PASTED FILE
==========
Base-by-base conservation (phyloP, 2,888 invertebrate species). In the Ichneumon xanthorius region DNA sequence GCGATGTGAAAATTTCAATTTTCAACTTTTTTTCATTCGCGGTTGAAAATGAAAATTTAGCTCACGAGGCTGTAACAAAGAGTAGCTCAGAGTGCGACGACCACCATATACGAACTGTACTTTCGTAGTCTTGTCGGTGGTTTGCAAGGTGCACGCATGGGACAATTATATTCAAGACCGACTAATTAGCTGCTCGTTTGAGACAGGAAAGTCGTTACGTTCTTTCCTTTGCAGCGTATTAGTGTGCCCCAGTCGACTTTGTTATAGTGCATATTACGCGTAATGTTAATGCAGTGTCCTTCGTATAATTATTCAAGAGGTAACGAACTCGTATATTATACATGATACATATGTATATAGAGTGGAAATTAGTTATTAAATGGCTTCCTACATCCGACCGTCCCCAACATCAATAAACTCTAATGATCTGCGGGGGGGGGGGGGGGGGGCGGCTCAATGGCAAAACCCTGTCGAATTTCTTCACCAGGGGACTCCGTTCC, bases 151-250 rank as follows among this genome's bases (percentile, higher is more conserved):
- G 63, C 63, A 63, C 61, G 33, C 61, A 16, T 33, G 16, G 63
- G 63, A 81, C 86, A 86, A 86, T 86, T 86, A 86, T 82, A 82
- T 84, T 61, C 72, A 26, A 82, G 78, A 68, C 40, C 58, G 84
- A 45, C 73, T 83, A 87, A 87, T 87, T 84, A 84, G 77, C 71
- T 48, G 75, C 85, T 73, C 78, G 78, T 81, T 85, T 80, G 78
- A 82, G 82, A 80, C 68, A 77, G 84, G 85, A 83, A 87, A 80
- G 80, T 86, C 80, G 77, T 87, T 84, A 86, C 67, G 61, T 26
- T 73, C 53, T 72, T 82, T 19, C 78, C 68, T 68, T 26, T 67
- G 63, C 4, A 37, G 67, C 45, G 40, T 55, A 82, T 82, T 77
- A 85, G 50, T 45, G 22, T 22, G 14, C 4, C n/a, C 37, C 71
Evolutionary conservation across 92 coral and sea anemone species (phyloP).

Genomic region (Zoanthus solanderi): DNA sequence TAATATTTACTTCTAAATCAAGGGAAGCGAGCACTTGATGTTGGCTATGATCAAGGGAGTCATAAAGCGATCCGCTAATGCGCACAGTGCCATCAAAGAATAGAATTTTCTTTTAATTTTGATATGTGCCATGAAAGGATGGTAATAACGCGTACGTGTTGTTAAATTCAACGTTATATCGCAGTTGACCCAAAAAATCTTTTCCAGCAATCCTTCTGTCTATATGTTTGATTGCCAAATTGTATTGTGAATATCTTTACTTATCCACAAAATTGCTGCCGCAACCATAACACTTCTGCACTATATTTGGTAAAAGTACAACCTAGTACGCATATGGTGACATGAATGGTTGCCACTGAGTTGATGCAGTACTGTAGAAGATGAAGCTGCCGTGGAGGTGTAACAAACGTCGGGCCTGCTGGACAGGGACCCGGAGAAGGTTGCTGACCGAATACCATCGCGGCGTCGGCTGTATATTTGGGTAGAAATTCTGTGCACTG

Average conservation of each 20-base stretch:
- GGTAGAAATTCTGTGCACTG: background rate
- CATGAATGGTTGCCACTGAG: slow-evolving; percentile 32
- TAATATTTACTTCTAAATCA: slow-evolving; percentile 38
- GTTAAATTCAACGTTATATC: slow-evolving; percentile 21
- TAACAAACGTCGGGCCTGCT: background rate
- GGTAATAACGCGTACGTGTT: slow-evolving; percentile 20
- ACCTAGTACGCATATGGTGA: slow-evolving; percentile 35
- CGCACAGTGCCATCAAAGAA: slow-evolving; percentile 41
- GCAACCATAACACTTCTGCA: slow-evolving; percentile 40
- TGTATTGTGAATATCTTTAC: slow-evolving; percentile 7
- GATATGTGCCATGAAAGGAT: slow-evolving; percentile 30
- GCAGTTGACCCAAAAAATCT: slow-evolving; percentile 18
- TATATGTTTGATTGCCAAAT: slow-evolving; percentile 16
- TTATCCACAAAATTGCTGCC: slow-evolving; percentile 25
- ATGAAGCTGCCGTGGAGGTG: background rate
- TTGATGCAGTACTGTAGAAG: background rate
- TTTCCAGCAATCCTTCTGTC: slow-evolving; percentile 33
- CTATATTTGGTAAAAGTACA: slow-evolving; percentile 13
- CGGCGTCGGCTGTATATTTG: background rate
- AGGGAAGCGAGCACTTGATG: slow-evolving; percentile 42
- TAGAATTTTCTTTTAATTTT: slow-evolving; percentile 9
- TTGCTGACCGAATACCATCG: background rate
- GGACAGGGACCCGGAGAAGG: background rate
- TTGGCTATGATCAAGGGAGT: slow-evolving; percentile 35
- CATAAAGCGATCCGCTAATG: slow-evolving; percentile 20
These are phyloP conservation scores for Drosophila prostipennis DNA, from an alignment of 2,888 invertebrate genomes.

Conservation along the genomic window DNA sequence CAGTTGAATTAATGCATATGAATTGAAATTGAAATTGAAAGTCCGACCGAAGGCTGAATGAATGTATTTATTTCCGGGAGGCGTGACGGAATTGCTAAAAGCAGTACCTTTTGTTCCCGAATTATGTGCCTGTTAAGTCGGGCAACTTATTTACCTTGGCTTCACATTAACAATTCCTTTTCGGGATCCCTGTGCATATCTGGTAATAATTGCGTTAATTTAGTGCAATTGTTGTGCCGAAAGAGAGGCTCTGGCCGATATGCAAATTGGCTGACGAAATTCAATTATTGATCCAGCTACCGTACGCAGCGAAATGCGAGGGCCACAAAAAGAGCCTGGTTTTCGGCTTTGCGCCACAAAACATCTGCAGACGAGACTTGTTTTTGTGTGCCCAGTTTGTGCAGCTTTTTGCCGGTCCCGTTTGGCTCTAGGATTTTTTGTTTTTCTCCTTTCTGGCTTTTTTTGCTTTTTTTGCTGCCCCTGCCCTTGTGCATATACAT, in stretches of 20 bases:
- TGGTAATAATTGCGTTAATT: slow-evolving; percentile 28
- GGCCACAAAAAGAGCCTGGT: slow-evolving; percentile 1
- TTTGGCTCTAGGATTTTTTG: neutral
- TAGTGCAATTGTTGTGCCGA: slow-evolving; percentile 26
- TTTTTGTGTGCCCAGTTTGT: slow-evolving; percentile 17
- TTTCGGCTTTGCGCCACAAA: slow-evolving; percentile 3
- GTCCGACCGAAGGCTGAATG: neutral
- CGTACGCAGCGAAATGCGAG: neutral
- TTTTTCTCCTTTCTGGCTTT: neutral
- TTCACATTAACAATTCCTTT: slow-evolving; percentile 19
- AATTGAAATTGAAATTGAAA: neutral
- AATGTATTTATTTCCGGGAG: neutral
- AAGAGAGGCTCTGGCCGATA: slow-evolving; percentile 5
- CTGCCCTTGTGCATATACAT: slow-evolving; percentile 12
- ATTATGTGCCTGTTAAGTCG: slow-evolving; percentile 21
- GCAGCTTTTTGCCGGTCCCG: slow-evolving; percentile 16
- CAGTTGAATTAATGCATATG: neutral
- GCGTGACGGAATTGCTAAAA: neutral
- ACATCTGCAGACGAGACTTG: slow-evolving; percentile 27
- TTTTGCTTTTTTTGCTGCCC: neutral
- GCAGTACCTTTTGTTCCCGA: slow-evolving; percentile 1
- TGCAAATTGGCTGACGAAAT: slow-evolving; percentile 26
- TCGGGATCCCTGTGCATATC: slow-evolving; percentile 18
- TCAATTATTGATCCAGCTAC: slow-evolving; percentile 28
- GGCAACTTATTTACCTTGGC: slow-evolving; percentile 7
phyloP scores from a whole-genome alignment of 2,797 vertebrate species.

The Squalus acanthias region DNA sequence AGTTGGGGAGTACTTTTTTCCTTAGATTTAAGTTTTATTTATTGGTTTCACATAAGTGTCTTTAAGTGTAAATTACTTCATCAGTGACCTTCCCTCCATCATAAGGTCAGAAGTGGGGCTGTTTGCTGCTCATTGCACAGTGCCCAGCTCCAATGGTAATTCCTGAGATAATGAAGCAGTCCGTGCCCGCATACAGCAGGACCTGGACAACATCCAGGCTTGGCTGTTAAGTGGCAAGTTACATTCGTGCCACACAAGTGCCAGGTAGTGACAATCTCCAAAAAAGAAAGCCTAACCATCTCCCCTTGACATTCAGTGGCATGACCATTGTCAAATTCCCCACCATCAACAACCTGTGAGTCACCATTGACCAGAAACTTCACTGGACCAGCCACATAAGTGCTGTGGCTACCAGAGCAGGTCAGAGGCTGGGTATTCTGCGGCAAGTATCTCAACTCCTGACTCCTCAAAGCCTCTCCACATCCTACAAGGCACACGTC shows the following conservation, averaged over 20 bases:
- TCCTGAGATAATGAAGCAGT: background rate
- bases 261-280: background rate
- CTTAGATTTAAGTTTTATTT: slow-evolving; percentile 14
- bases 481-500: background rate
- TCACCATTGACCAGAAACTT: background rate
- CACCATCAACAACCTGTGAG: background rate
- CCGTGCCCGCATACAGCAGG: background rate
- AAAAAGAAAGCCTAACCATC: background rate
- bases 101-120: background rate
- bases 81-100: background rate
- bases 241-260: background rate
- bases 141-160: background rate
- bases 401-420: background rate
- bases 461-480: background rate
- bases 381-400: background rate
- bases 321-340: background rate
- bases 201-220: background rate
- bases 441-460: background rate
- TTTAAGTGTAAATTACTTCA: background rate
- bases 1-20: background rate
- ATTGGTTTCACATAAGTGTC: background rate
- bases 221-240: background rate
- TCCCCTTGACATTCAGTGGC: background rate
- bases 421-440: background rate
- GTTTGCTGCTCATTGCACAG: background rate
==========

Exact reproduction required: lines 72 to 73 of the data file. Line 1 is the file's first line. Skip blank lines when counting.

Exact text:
- bases 481-500: background rate
- TCACCATTGACCAGAAACTT: background rate